It's a little ironic that yesterday was National Food Day to promote healthy eating, and today is National Greasy Food Day. I guess one healthy food day is all some people might can stand, so eating greasy fried chicken or fried potatoes might sound really good after a day of veggies and fruit. It's not that yesterday's emphasis on vegetables and fruit made me want to eat healthy today. I just happen to like squash and Brussels Sprouts, the little cabbage-like vegetables that can taste awfully bitter if you don't prepare them just right. Now "just right" to this southern girl is like you see it in the recipe above, especially that last ingredient - real butter. Add a slice of toast with it, and you've got a tasty dinner like I had this evening.
Until next recipe...HAPPY EATING!
I'm linking to Wow Us Wednesdays and Polka Dots on Parade.

Monday, October 24, 2011

A McRib Sandwich Memory on Food Day

Today is Food Day, a day focused on "real food...meals built around vegetables, fruits, and whole grains...delicious and satisfying." Have you ever tried the famous McDonald's McRib sandwich that will be sold at all the chain's locations through November 14? It's meat, but it's delicious and satisfying. According to McDonald's nutrition information, this is what you're consuming when you eat one of these delicious sandwiches:
  • 500 calories
  • 26 grams fat
  • 44 grams carbs
  • 22 grams protein
  • 980 mg sodium
Source: None via Stacy on Pinterest

    Let me tell you about my most memorable experience with this tasty sandwich. My husband and I had just returned from a trip to Israel. On our way home from the airport, we stopped at a McDonald's. We wanted breakfast but it had just ended, and we could only order lunch. We both ordered the McRib sandwich. While we were eating, a man walked in with his young daughter to order their meals. When they learned that breakfast was over, the man said loudly, "Let's go, Sherry, we can't eat breakfast here." Until this day my husband and I have laughed about that incident. I'm sure that it was terribly disappointing to the man that he could not have his breakfast. I felt sorry for the young girl having to be humiliated by her father in front of the very-crowded McDonald's that day.

    Part of Food Day's goal is wanting "fewer people at drive-throughs and bigger crowds at farmers markets." Though I love fresh vegetables and fruits and going to farmers markets, I think discouraging people from going to drive-throughs will not be such an easy task. Our society lives in too big of a rush, and drive throughs accommodate our fast pace of living. If you're curious like I was about where Food Day originated, it was created by Center for Science in the Public Interest.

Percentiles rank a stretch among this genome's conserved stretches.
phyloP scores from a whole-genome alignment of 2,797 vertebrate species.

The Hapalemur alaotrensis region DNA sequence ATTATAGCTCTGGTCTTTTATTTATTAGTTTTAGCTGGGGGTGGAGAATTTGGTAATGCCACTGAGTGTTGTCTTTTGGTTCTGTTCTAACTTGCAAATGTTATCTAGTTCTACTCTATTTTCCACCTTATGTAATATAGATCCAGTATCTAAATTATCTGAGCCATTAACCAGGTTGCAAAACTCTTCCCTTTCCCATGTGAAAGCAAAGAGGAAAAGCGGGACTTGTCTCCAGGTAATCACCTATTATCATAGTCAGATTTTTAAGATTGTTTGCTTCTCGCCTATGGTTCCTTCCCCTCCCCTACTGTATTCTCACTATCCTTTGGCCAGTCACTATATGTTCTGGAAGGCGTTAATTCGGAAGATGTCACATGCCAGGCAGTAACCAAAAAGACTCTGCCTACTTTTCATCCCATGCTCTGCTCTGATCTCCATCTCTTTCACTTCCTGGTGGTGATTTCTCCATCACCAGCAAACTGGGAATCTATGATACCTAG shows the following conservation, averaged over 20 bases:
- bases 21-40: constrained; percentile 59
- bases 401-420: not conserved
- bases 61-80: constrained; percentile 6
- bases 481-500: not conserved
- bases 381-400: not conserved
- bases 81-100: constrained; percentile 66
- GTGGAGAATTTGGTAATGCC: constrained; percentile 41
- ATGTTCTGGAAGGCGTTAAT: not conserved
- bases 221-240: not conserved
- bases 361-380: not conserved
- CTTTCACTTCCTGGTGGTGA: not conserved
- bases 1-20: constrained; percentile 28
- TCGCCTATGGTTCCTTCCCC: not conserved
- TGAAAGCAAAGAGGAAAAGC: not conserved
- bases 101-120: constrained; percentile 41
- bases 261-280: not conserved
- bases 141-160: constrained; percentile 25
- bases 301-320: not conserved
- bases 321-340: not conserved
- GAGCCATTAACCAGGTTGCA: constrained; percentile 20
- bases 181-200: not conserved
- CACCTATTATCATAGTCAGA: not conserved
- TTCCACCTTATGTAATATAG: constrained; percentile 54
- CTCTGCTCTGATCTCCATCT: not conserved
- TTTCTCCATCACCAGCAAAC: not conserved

Friday, October 21, 2011

    Sweet and Spicy Salsa Recipe

    We're into the crock-pot season now, and I've been seeing some mighty good crock-pot recipes out in the blogland. Maybe you've been following this week's recipes at Kitchen Hospitality. If so you know about my crock-pot stewed tomato recipe. The stewed tomatoes were from my kitchen garden where the tomato vines are growing wild and huge. Most of the tomatoes have gone into homemade salsa recipes I make. The newest salsa recipe is a result of the stewed tomatoes. I had never made stewed tomatoes but have used canned stewed tomatoes in plenty of recipes. I cooked the tomatoes in the crock pot and let them set a couple of days in the fridge then made the salsa. This sweet and spicy salsa is delicious.
    Enjoy my recipe:
    Sweet and Spicy Salsa
    Fresh Stewed Tomatoes (enough to fill a blender)
    1 Jalapeno Pepper
    1 Serrano Pepper
    1 Red Chili Pepper
    Red Chili Spice (to taste; look for the spices in small clear plastic bags)
    Fresh Cilantro
    Salt (to taste)
    Garlic Powder or Fresh Garlic (to taste)
    Onion Powder (to taste)
    Chop peppers with cilantro in the blender. 
    Mix in the Fresh Stewed Tomatoes. 
    Ready to serve with chips or on burritos.
    See those yellow specks in the salsa? It's not corn. It's yellow summer crookneck squash from the garden.
    I'm linking up to

    Wednesday, October 19, 2011

    Cinnamon Rolls

    Treat yourself to a melt-in-your-mouth cinnamon roll for a delightful Panera Bread dessert. I walked into a Panera Bread with my husband and observed the desserts, but my eye was fixed on one set up on a high pedestal. A huge cinnamon roll. Ignoring my yearning for the sweets, I moved forward and placed our soup and sandwich order. We set our laptops in a cozy corner with a table and enjoyed our hot and tasty meal then got to work online. After awhile my husband amazed me when he asked, "Would you like a cinnamon roll?"
    Of course, I had to answer, "Yes!"
    I love cinnamon rolls. When I was a teen growing up in Texas, my family and I used to frequent a little family restaurant that had buttery cinnamon rolls. Just thinking about it makes me almost taste it. Another cozy feeling I like is to curl up in a comfy sofa or chair with a book, cup of coffee - and a hot, buttery cinnamon roll.
    Imagine these tasty ones for autumn:



    Monday, October 17, 2011

    Garden Stewed Tomatoes